Phone Booth (Object Lessons)

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Notă GoodReads:
en Limba Engleză Carte Paperback – 04 Nov 2015

Object Lessons is a series of short, beautifully designed books about the hidden lives of ordinary things. The phone booth exists as a memory to those over thirty, and as a strange, curious, and dysfunctional occupier of public space for those under thirty. This book approaches the phone booth as an entity that, in its myriad manifestations in different parts of the world, embodies a cluster of attitudes concerning privacy, freedom, power, sanctuary, and communication. Playing off of varied surfaces—literature, film, personal narrative, philosophy, and religion—Phone Booth looks at the place of an object on the cusp of obsolescence.Object Lessons is published in partnership with an essay series in The Atlantic.

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ISBN-13: 9781628924091
ISBN-10: 1628924098
Pagini: 160
Ilustrații: 23 b&w illustrations
Dimensiuni: 119 x 163 x 15 mm
Greutate: 0.15 kg
Editura: Bloomsbury Academic
Seria Object Lessons

Locul publicării: London, United Kingdom


Uses phone booths, an object that is almost obsolescent yet still very much present, to explore our fast-changing relationship with technology

Notă biografică

Ariana Kelly is a freelance writer and educator. She teaches English literature and comparative religion at the Harvard-Westlake School in Los Angeles, California, USA, and has written for, among other publications, The L.A. Review of Books and Salon.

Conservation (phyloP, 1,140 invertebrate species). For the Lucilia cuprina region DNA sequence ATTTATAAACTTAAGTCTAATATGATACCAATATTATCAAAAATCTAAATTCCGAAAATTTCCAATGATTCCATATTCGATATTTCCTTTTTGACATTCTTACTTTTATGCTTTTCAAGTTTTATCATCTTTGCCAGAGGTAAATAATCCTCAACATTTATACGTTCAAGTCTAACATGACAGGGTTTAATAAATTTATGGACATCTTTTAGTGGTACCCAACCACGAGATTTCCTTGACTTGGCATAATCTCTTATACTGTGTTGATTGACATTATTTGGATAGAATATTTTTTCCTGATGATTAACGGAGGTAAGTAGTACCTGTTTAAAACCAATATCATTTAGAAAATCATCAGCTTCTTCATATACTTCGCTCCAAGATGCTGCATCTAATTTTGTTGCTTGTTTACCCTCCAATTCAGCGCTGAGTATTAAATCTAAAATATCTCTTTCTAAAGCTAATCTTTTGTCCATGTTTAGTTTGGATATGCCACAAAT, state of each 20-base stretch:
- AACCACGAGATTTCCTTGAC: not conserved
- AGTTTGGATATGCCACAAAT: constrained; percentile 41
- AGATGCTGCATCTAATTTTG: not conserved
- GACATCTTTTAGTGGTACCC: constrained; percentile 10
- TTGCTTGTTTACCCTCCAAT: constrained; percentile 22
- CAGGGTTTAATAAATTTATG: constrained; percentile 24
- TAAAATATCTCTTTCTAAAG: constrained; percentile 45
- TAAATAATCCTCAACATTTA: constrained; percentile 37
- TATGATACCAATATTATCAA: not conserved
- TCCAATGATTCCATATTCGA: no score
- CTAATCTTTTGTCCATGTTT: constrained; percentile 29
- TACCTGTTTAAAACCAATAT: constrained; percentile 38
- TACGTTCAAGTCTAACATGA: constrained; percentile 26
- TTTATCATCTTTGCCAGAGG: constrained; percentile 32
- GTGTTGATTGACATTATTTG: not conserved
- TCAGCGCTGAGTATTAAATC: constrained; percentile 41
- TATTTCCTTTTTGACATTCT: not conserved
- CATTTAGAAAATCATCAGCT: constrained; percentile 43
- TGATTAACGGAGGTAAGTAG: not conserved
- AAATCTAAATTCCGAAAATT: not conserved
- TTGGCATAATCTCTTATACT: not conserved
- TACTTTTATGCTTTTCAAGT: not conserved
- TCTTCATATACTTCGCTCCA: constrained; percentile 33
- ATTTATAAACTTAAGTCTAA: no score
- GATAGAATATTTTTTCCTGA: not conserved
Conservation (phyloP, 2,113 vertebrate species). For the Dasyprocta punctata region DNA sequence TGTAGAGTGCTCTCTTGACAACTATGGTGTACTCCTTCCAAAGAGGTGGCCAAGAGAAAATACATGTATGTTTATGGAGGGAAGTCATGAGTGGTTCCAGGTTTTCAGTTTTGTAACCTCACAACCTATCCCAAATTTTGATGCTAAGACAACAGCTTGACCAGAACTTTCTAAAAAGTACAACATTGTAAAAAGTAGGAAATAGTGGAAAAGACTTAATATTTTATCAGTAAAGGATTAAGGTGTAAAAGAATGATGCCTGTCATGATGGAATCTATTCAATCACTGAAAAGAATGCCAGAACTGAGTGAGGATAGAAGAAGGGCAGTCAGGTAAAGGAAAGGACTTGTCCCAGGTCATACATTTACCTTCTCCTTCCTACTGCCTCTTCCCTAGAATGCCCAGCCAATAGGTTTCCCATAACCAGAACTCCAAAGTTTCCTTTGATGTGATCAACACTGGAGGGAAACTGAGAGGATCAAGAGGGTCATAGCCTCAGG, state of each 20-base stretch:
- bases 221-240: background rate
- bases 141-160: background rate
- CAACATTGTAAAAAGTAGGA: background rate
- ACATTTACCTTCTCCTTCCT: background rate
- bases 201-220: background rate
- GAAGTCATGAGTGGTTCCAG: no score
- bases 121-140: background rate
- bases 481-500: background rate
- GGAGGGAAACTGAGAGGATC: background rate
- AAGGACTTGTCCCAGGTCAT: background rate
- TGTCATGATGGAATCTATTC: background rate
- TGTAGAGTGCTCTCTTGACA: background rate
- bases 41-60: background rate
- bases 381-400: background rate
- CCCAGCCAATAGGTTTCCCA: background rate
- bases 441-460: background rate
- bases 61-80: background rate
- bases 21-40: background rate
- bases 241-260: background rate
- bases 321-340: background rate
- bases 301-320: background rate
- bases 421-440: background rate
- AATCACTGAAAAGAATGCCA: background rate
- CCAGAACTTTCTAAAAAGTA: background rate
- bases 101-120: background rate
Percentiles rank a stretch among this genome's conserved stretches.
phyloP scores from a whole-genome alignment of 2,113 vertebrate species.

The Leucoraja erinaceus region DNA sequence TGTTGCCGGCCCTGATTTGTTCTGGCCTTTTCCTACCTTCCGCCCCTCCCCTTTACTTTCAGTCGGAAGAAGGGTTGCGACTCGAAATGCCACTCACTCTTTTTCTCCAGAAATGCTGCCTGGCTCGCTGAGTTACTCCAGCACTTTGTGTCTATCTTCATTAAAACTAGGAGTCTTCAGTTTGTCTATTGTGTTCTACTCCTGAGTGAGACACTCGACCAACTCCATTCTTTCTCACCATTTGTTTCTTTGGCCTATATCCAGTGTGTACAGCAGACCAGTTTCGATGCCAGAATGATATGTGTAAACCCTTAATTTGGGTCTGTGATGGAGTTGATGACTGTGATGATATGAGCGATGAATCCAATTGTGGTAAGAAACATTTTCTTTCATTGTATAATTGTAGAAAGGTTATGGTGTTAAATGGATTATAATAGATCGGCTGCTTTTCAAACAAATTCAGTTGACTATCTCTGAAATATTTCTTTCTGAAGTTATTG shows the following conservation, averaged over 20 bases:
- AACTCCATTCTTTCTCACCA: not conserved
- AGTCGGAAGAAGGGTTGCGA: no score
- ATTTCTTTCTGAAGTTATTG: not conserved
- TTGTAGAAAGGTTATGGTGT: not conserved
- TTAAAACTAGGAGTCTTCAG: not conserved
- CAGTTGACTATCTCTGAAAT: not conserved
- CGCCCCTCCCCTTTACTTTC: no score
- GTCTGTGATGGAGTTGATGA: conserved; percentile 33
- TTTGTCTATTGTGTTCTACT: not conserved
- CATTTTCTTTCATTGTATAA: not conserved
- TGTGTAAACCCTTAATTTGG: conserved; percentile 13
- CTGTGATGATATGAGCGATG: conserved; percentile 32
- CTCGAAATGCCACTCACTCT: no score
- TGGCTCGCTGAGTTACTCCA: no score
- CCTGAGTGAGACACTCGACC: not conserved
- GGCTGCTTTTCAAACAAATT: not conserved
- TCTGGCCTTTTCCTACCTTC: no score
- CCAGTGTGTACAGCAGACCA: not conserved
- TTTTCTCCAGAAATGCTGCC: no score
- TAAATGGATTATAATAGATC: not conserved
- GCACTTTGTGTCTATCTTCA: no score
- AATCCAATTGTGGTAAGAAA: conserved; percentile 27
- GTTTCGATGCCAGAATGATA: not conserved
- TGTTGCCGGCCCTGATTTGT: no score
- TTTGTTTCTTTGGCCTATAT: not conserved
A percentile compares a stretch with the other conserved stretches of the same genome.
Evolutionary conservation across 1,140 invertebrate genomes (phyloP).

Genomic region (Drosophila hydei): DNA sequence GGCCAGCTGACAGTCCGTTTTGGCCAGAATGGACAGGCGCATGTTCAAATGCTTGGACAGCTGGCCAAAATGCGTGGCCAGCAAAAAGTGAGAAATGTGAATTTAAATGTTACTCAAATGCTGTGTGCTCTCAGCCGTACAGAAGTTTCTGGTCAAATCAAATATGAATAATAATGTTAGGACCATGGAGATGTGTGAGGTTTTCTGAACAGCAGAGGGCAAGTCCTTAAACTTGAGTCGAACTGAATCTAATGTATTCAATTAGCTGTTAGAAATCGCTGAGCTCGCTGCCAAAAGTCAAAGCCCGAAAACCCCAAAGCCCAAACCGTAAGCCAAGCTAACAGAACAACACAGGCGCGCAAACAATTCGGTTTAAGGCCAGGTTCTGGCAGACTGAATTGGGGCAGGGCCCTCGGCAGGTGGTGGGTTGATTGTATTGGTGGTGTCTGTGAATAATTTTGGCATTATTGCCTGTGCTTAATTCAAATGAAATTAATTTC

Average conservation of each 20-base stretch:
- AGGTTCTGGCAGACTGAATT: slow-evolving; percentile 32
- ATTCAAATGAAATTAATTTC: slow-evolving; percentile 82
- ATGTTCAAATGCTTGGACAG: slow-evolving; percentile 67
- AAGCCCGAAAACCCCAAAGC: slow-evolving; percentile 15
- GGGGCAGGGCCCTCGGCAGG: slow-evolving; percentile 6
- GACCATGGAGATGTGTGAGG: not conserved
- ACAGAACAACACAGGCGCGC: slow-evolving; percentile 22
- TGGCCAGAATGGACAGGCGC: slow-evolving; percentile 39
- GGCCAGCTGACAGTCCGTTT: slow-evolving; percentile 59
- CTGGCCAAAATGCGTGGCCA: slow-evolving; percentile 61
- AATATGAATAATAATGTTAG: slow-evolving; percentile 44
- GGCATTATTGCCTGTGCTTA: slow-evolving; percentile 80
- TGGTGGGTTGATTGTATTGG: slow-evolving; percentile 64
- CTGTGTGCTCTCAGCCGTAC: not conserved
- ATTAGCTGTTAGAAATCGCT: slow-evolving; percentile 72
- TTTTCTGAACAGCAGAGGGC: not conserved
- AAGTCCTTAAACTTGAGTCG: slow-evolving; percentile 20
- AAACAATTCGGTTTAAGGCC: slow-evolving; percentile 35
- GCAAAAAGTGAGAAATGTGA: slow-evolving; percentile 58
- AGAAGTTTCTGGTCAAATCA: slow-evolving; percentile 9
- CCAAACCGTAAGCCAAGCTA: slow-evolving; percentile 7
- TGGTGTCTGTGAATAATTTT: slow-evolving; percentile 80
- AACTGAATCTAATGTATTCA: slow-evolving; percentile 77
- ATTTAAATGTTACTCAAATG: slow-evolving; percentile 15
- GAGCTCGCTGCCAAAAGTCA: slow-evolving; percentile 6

1. Disconnected 2. Hermit’s Hut 3. Our Speed 4. The Phantom Phone Booth 5. Say Anything 6. Fortress of Solitude 7. Significant Portals 8. A Fine and Private Place 9. Glass Case of Emotion 10. The God Booth 11. Only Connect Acknowledgements NotesIndex


In this delightful set of mini-essays, Ariana Kelly has created a paen, rather than an elegy, in celebration of the many dimensions of the vanishing phone booth. Her text gleans images and sensations from our collective memory of the once (if briefly) ubiquitous structure. Site of superhero transformations, crimes, communications, quick changes, and other coins of the social realm, the phone booth and the kiosk served as small theaters of intimate activity in full view of the public eye, a curious combination of enclosed and exposed space. She shifts scale from the minutiae of physical observation—hanging wires and scratched glass—to the larger cultural issues of communication and longing, mixing personal experience with historical, literary, and film references throughout.